Housing prices are still dropping. Talk about a vicious cycle; Lenders aren't lending money on homes because the value of those homes still has not bottomed out, and housing prices are still falling because of the tight lending market. And lenders are slowing foreclosures because they already have massive portfolios of homes, some of which have not been marketed yet because to do so will only depress the market further.
The Feds have to stop borrowing.
But once they do, where will the money come from to pay for local civic improvements, wages for the multiple useless federal entities, or even pay the Social Security benefits seniors have earned?
And once those jobs dry up, what happens to the economy? As a libertarian I am waiting for the day I can celebrate the end of the EPA, the Department of Energy or the Department of Education. Right now would be a good time for ending the EPA; we need the freedom to create jobs that would allow and it would be a way to cut the federal budget.
Except we now have 18,000 more people out of work, defaulting on credit cards and mortgages and collecting unemployment and probably food stamps.
And that is just one example. What about the Department of Education (5,000 employees), or the Department of Energy (110,000 employees); want to see those folks added to the unemployment rolls?
We didn't get into this hole overnight. It took 70 years of incremental expansion of government to get where we are. And God help us it will take at least 30 years to resolve the mess.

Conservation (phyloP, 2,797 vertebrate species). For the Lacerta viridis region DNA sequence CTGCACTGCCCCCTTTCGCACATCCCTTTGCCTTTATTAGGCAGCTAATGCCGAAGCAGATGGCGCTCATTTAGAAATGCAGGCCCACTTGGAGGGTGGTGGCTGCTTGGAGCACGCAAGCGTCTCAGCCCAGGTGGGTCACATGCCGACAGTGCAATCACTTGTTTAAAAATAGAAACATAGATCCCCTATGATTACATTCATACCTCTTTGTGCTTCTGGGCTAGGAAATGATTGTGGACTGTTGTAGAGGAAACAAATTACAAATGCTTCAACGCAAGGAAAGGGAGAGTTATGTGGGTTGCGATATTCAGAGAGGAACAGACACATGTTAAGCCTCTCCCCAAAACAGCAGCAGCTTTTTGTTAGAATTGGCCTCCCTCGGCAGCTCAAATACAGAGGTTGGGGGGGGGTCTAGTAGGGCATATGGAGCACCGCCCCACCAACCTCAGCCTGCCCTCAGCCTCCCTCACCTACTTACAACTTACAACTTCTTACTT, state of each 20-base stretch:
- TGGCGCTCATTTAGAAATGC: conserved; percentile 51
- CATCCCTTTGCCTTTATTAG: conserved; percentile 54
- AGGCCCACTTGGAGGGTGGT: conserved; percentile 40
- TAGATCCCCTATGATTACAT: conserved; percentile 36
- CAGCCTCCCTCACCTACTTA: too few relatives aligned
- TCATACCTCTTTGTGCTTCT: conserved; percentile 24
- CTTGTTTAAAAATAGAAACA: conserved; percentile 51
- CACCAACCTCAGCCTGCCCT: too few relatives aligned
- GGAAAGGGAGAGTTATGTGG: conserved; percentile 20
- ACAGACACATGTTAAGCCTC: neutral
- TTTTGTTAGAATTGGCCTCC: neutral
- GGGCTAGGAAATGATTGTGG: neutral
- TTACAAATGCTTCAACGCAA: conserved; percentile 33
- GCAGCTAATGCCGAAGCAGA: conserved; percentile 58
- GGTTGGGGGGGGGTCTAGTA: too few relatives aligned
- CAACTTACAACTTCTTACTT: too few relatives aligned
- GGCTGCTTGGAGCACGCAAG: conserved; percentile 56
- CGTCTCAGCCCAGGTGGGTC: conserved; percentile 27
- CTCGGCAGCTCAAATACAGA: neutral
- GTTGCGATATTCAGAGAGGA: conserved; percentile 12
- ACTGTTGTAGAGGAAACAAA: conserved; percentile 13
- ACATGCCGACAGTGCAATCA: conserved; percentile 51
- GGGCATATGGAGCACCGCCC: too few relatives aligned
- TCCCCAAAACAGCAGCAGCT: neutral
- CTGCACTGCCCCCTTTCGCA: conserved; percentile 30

And it ain't gonna be pretty.
Freddie Mac and Fannie Mae need to be severely restricted. They can become a lender of last resort, limited to maybe a guarantor of loans similar to what a VA loan is for veterans, and only if there is a surplus in the federal budget.
That will probably collapse the housing market further. But until housing finds it's bottom, the economy is not going to recover. And adding to the federal debt is just artificially creating a bottom. Government money distorts any market it is in.
The minimum wage needs to rescinded. Even if housing finds a bottom, unless wages are similarly returned to market rates without an artificial floor, jobs cannot return to this country.
Life is going to suck for quite a while.
I'm not looking forward to it.
but I am preparing for it just the same.